Armenia also has the capability to hold both regional political and large-scale international conferences and events. For example, Armenia hosted the Plenary meeting of the Euronest Parliamentary Assembly in 2015 as well as ongoing Eastern Partnership and CIS conferences. In October 2018, Armenia hosted the Organisation internationale de la Francophonie Summit for the first time, where representatives of 54 countries participated. In September 2019, Armenia hosted the European Heritage Days,[10] Armenia will also host the 2019 UEFA European Under-19 Championship in July and the World Information Technology and Services Alliance Congress for the first time, in which 2000 delegates from around 83 countries will participate.[11] Also in 2019, Armenia will host the Eurasian Economic Union Summit in Yerevan, the CSTO Parliamentary Assembly, as well as the Summit of Minds international conference, making Armenia the first country to host the event outside of France.[12][13]

Forbes Magazine listed Armenia among top budget travel destinations for 2019.[14] Meanwhile, CNN has ranked Armenia's capital Yerevan as one of the top 20 most beautiful European cities.[15]

In July 2019, the chairman of the Central Bank of Armenia, Artur Javadyan, stated that the average spending of tourists had increased by more than 17 per cent from 2013 to 2018 and roughly 300 new hotels opened over the last six years.[16]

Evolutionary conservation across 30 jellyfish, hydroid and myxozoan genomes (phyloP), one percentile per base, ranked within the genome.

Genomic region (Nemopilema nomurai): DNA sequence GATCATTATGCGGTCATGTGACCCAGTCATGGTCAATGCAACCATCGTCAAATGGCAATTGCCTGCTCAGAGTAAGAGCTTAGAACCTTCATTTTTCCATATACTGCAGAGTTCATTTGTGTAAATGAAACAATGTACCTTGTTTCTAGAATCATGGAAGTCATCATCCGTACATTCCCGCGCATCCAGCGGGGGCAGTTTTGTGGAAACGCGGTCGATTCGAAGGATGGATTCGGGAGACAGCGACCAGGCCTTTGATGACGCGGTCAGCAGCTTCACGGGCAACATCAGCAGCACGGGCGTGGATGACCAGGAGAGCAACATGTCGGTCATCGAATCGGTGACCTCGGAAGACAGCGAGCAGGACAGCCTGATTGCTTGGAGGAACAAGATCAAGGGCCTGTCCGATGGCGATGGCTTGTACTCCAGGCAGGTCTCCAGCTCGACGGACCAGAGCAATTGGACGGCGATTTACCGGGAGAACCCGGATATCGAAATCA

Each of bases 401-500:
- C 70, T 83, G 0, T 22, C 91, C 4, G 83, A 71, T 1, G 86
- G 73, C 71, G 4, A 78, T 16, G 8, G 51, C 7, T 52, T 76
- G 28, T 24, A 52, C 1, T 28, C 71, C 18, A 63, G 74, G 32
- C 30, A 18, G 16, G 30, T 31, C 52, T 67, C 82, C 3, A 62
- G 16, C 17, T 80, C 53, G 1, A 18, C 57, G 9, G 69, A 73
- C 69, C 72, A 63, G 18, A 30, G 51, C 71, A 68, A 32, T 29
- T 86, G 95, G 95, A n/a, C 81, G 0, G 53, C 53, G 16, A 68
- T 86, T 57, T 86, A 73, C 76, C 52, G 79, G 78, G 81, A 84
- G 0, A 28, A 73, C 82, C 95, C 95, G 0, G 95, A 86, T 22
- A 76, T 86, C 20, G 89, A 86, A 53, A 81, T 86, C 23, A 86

In October 2019, chief executive of Ryanair stated that Armenia has become one of Europe's fastest growing tourist destinations, during an announcement of launching new Ryanair flight routes between several European cities and Armenia.[17]


Since the 2000's, a new page for Armenian tourism was opened. Diaspora Armenians from Russia, United States, Lebanon, France and other countries increasingly visited Armenia to see their independent homeland and free Artsakh. Also many foreigners from Europe and the United States started viewing Armenia as a tourist destination.

In addition, the increasing of visitors of Persians, Kurds and Iranian Azerbaijanis was a new concept for tourism in Armenia.[18] Middle Eastern tourists started visiting Armenia since 1990's, but in 2000's visiting Armenia became more popular, especially for Iranians. Many Iranians enjoy celebrating Nowruz (Iranian New Year) in Armenia, which is held on the 21 March, and spend their summer and winter vacations in a country free of religious restrictions and greater freedoms. The number of tourists visiting Artsakh has seen increases as well.

Currently, the majority of tourists arriving in Armenia are from the member states of the European Union, CIS countries including Russia and Kazakhstan,[19] and also from Georgia, Iran, the United States and increasingly from Asia, in particular China, Japan[20] and India.[21][22] In addition, due to ongoing cultural and education system reforms, thousands of students from India, Iran and Arabic countries started to visit Armenia in order to study in the main universities of Yerevan, especially at the Yerevan State Medical University, promoting further tourism.